A few years ago I decided that I really wanted a fancy new camera so I could properly indulge my budding interest in photography. Problem was, I didn’t have the cash. But what I did have was a closet literally full of old games I hadn’t played in years and would probably never play again. I think you can guess where this is going.
At first, I was extremely disappointed in eBay auctions I set up. When I set minimum reserve 1 the games didn’t sell and when I didn’t set reserves I got what I considered paltry sums. Why wasn’t anyone willing to pay what this stuff was worth to me? The fools! Many a person trading used games to places like GameStop probably ask the same question: how come it never seems like they offer a fair price?
The reason, I eventually remembered, has to do with what’s called “the endowment effect.” Basically this bias in puny human thinking leads us to over value something literally the second we consider it to be ours. Richard Thaler elegantly illustrated this phenomenon in an experiment involving coffee cups.
One group of Thaler’s subjects was shown coffee cups and asked, “Hey, what would you pay for one of these babies?” A second group was actually given the coffee cups and then asked “Hey, how much would it take for me to buy that coffee cup off you?” The average dollar values from each group were WAY different, with the folks who had been given cups saying that their cups were worth a lot more. In other words, they demanded more to relinquish the cups than they would have been willing to spend on procuring them in the first place. Totally irrational.
Behavioral Economist Dan Ariely provides a more elaborate but cooler demonstration of the endowment effect through an experiment involving students and highly coveted tickets to Duke University basketball games. When Duke’s fervor over its basketball team outstrips the supply of tickets, they are often given out according to a random lottery. One season Ariely contacted those who had won the right to tickets from the lottery and asked how much to buy them. Similarly, he contacted those students who had lost the lottery and asked them how much they’d be willing to pay for tickets if he could find a seller.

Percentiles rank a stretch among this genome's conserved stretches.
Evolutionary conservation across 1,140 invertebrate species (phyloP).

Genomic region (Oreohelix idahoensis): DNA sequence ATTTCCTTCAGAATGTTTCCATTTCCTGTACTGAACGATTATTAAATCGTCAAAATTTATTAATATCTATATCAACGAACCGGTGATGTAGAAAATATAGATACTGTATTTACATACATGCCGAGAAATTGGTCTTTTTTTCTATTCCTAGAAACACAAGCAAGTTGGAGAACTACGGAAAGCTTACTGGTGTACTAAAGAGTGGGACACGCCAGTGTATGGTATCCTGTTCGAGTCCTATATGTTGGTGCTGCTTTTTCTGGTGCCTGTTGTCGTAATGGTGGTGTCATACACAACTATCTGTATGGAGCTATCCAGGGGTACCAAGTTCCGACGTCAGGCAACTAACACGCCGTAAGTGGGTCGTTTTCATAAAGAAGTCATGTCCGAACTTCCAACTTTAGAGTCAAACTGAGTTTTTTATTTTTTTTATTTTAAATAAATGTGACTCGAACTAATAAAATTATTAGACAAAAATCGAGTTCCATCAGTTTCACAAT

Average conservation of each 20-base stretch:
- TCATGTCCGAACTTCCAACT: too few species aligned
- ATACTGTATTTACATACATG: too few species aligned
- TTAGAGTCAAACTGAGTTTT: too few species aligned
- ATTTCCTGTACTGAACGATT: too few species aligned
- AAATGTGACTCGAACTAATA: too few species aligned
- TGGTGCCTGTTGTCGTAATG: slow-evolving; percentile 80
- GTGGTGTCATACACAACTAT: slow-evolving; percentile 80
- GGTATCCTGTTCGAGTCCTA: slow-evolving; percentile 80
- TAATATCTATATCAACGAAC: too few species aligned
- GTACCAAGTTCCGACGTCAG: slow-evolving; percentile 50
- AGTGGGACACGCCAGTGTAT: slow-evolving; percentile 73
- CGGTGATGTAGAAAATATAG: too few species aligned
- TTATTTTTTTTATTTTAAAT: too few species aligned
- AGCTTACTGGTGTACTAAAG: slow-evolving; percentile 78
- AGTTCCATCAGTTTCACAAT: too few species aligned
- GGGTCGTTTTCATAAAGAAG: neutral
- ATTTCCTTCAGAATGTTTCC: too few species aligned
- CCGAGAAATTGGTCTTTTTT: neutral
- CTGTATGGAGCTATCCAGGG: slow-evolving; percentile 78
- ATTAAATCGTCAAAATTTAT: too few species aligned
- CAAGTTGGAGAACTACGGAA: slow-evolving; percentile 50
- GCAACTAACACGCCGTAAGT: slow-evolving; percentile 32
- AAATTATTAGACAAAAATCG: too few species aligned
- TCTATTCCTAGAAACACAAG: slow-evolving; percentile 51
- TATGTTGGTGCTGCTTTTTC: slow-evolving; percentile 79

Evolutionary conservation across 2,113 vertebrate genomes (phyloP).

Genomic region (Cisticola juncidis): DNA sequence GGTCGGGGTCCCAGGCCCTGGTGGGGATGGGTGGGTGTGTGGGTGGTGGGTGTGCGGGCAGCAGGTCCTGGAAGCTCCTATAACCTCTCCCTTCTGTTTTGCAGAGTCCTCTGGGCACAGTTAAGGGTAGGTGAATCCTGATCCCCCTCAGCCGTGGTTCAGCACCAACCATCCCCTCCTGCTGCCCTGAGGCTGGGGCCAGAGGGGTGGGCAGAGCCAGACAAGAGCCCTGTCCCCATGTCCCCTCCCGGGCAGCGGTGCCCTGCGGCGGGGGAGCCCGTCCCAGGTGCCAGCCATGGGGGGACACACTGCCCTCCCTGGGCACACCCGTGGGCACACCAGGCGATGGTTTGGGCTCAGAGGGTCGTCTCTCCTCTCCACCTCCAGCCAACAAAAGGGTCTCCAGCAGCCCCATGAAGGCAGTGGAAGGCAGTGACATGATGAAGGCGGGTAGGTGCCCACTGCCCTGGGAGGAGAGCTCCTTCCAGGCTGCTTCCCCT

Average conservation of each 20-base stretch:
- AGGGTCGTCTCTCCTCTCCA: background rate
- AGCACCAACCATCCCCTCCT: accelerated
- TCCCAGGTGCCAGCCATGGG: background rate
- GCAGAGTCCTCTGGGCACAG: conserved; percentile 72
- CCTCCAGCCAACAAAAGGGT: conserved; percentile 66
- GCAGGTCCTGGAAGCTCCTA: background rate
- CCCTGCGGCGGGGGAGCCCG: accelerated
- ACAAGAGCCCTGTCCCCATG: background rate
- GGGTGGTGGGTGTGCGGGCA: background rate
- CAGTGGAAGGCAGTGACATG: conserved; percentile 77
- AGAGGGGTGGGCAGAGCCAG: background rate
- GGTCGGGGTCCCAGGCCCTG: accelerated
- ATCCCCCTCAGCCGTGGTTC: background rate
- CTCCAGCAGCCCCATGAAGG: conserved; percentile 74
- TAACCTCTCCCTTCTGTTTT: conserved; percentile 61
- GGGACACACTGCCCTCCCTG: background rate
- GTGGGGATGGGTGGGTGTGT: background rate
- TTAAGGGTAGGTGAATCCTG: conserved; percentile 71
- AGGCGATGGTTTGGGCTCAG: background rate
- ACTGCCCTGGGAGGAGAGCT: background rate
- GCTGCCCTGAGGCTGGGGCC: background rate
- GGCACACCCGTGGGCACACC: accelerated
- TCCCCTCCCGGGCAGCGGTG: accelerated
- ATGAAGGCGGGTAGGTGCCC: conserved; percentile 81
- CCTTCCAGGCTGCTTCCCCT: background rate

Those who had won the lottery demanded an amazing average price of $1,400, while those who did not have tickets offered to pay only an average of $170 to get them. Woah. Endowment effect indeed. Which group do you think is playing the part of GameStop in this example?
Hey, look, you can even watch Ariely explain it himself in this little video:
Done? Okay. There’s more to this phenomenon, though, because other research has shown that the endowment effect is rooted in something deeper: that the object has significance. Let’s go back to my rapidly diminishing game collection. After realizing that I had to overcome the endowment effect, I started pricing things to move. There were, however, some games that I simply could not bring myself to reduce my prices on. These were watershed games in my time with the hobby: Baldur’s Gate II, Half-Life, Quake III, NOLF, Planescape: Torment, and other stuff that I had a real history with. Why couldn’t I part with them the same way I’d parted with the others? I’d still probably never play them again.
It turns out that the endowment effect really gets ramped up the more personally significant the item are to you. This shouldn’t be shocking because we’re all familiar with the concept of “sentimental value.” But what’s really amazing is that not only can that meaning be invoked by your ownership, bit can also be elicited simply be knowing that an item has a history –even if you’re not a part of that history. This is the principle upon which the philanthropic project Significant Objects is founded. 2
The team at Significant Objects buys junk then has professional writers make up elaborate and interesting faux histories for those objects to be incorporated into eBay auctions. Even though the team makes it perfectly clear that the stories paired with these objects are fictional, the results are amazing: an empty chocolate tin sells for $36. A jar of marbles goes for $53. A simple ash tray rakes in $107. Just because framing the objects in terms of its elaborate, personal history makes the buyers perceive it as having more significance and meaning. (And lest you become indignant about such manipulation, allow me to point out that the Significant Objects project donates some of its earnings to charity.)
So next time you try to hawk some of your old games, you should first consider how the endowment effect is inflating your irrational expectations about how much they’re worth. Then try telling a story about your experiences with the game and why it’s important. Maybe you’ll win that glassy-eyed Assistant Manager over with you tale.